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At the start of each season, we host a vegetarian dinner party for close friends. It’s a night we all look forward to with great excitement, and often the only times in the year when the six of us get together.

A couple of days before the most recent dinner, our dishwasher died. It’s only five months old and under warranty, and Andy, our fabulous Miele repairman has now fixed it for us. But that didn’t change the fact that we had two big dinners planned that week, and no dishwasher.

The next day, the fan elements in the oven failed. Thankfully, our large Smeg has top and bottom elements we could use as well, but we decided it was time for a new oven. Old Bob has worked hard for sixteen years, and Pete noticed that we’d started to fry the coating off the electrical wiring. More on that soon.

So…we were a bit scattered that week.

We’d decided to focus on Middle Eastern flavours for the dinner and thankfully, the Moro Cookbook came to our rescue. It was a 50th birthday gift from my wonderful friend Tanya of Chica Andaluza

. . . . .

Then lovely Carol offered to host the dinner at her house, where the dishwasher was working perfectly. So Pete and I cooked all day, then wrapped everything up in furoshiki to transport it. Ha! That almost made up for the dishwasher and oven being broken…

. . . . .

This was one of the most enjoyable vegetarian dinners we’ve ever prepared and with a few minor changes, it could easily have been vegan-friendly. The Moro Cookbook has clear instructions and wonderful flavour combinations. We made fatayer (recipe to follow), chick pea salad, turlu turlu (roast veg ratatouille), walnut sauce and harissa, and accompanied it with Sawsan’s hummus and Barbara’s moghrabieh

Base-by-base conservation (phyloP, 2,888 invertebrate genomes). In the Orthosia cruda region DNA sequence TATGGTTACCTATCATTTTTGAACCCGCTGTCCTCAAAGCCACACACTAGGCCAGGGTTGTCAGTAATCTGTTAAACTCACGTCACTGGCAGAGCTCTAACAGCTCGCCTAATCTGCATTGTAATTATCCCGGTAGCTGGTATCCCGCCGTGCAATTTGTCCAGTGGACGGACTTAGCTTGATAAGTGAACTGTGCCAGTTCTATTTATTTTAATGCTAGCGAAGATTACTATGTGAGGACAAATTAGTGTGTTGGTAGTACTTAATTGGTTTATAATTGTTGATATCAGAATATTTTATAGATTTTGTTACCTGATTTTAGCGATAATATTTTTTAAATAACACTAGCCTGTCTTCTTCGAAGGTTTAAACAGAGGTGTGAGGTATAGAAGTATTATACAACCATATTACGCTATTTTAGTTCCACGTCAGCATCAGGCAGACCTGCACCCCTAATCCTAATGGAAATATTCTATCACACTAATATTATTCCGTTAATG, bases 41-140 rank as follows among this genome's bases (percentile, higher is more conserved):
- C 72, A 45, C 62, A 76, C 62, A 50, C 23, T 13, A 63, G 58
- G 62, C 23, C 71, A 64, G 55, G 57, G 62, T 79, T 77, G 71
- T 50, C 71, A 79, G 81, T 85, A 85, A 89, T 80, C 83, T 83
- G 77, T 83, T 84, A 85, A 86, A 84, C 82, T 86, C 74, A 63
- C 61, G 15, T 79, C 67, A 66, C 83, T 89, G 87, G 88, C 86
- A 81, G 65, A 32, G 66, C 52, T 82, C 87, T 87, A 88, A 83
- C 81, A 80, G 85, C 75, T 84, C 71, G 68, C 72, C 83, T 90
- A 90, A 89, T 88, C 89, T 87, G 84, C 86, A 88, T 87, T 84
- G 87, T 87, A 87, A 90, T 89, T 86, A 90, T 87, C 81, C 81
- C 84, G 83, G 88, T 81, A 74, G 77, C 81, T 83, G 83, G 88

Fatayer are stuffed flatbreads from Lebanon and Syria, traditionally filled with spinach and cheese. The Moro version has pumpkin, fetta and pinenuts, but they would work just as well with other flavour combinations. As I’ve had some experience with bread baking, I abbreviated the dough making process a bit, and was very happy with the result.

Make the dough by whisking together 220g white bread flour, ½ teaspoon of fine sea salt and ½ teaspoon dried yeast in a large mixing bowl. Add 100ml room temperature water and 2 tablespoons of olive oil. Squelch everything together, then give the dough a short knead in the bowl. Cover and allow to rest.

In the meantime, preheat the oven to 230C and toss 800g of peeled and deseeded pumpkin cubes (about 5cm each) in a tablespoon of oil and a clove of garlic, crushed to a paste with a little salt. Season with salt and pepper, then bake for 25 minutes or until soft. Remove, allow to cool, then puree and adjust seasoning.

Divide the dough into four and roll each into a ball. On a well floured bench and using a rolling pin, roll each ball into a flat circle about 17cm in diameter. Put a dollop of the pumpkin puree in the centre, then top with a little fetta, oregano and toasted pinenuts.

Now here is the only tricky bit – moisten the outside of the circle with water, then fold the edges in to form a triangle. Press the edges tightly together…

Trim off any excess dough carefully, then pinch the edges together again to make sure the parcel is well sealed…

Bake in the hot oven on a parchment lined tray for 10 – 15 minutes until the fatayer starts browns, but doesn’t go hard and crusty. These were great fun to make, and a nice alternative to pastry wrapped pies and pasties.

. . . . .

To finish off, we served Portuguese tarts from the Honeymoon Bakery in Petersham – absolutely delicious and ridiculously good value at just $2 each. I’d bought them the day before and Carol crisped them up to perfection in her airfryer on the night. Mind you, Big Boy got to them before the dinner, so there was only enough left for one each!

. . . . .